House subcommittee hearing looks at impact, opportunities of fintech

The House Subcommittee on Digital Commerce and Consumer Protection held a hearing last week on how the financial services landscape has been disrupted by financial technology (fintech) over the last decade.

Rep. Bob Latta (R-OH), chair of the subcommittee, discussed the prevalence of fintech in Americans’ everyday lives as well as the opportunities and challenges that come with it.

“There are serious opportunities for companies to reach consumers with new products to help them create a rainy-day fund for the first time, pay their mortgage securely, rebuild their credit, budget and manage multiple income streams, and invest their earnings,” Latta said. “One of the first questions that comes to mind in any conversation about money is security. Cybersecurity is an ongoing challenge, and one the Energy and Commerce Committee is tackling head on.”

A major advantage of fintech is its ability to improve financial literacy and drive social and economic change, Javier Saade, managing director at Fenway Summer Ventures, said.

“New technologies can also open up more efficient ways to manage money and control spending,” Saade said. “We have seen mobile technology and innovations in distribution enable financial service firms to reach communities that were previously unserved because building a traditional brick-and-mortar presence was not economical.”

Rep. Greg Walden (R-OR) said that the percentage of people in Oregon that are “unbanked or underbanked” is just above the national average.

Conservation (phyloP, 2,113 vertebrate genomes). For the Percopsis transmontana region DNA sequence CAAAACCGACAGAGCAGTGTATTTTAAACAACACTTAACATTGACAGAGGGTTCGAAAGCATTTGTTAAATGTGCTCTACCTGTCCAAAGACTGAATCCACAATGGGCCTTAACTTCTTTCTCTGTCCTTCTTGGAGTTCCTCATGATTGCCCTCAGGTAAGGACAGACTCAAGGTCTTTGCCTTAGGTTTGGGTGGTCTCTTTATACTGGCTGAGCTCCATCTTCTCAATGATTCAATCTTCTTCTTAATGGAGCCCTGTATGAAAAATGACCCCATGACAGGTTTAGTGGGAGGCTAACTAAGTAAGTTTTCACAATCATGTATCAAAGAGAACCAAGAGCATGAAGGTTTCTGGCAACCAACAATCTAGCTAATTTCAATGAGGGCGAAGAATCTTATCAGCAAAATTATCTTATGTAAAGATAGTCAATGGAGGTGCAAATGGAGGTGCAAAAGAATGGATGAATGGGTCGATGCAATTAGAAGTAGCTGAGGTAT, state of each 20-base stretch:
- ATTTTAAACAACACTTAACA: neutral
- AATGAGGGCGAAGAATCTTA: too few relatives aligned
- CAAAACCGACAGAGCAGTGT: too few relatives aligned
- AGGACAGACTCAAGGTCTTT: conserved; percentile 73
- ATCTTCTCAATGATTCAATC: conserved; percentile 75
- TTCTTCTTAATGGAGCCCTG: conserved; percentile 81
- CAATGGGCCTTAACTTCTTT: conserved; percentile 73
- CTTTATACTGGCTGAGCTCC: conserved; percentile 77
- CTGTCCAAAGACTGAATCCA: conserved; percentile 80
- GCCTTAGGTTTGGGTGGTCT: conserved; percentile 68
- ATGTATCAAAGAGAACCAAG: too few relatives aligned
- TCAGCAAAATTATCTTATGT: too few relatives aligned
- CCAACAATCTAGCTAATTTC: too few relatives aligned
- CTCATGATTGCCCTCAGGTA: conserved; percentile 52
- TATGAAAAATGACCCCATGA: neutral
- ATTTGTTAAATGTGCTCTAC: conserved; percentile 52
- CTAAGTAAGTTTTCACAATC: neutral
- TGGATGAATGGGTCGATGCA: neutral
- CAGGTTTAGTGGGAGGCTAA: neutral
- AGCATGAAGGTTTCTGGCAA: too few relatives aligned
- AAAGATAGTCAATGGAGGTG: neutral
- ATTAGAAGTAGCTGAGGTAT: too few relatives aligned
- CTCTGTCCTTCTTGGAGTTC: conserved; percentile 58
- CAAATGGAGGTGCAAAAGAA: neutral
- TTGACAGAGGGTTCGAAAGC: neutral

“ So, if there is an opportunity to help folks engage in commerce, start a savings account, and become more financially secure, we should be giving it serious consideration,” Walden said. “Fintech could provide that opportunity.”

Peter Van Valkenburgh, research director at the Coin Center, said it can help foster innovation in the industry among U.S.-based entrepreneurs.

“A young innovator dreaming of building the financial infrastructure of the future would be well-advised to leave the U.S.,” Valkenburgh said. “Not because she should try and avoid justifiable consumer protections, or do it on the cheap in a foreign state that will look the other way, but—instead—because simply determining what the U.S. regulatory landscape demands from her is a herculean undertaking.”

Jeanne Hogarth, vice president at the Center for Financial Services Innovation, outlined a key challenge for fintech.

“The rate of change in both technology and the services and products these technologies enable make “bright line” legislating and rulemaking an anachronism,” Hogarth said. “Consumer protection is still very much needed, but policy makers need to identify the right tools to reshape the regulation of financial services to fit the innovations in the 21st century.”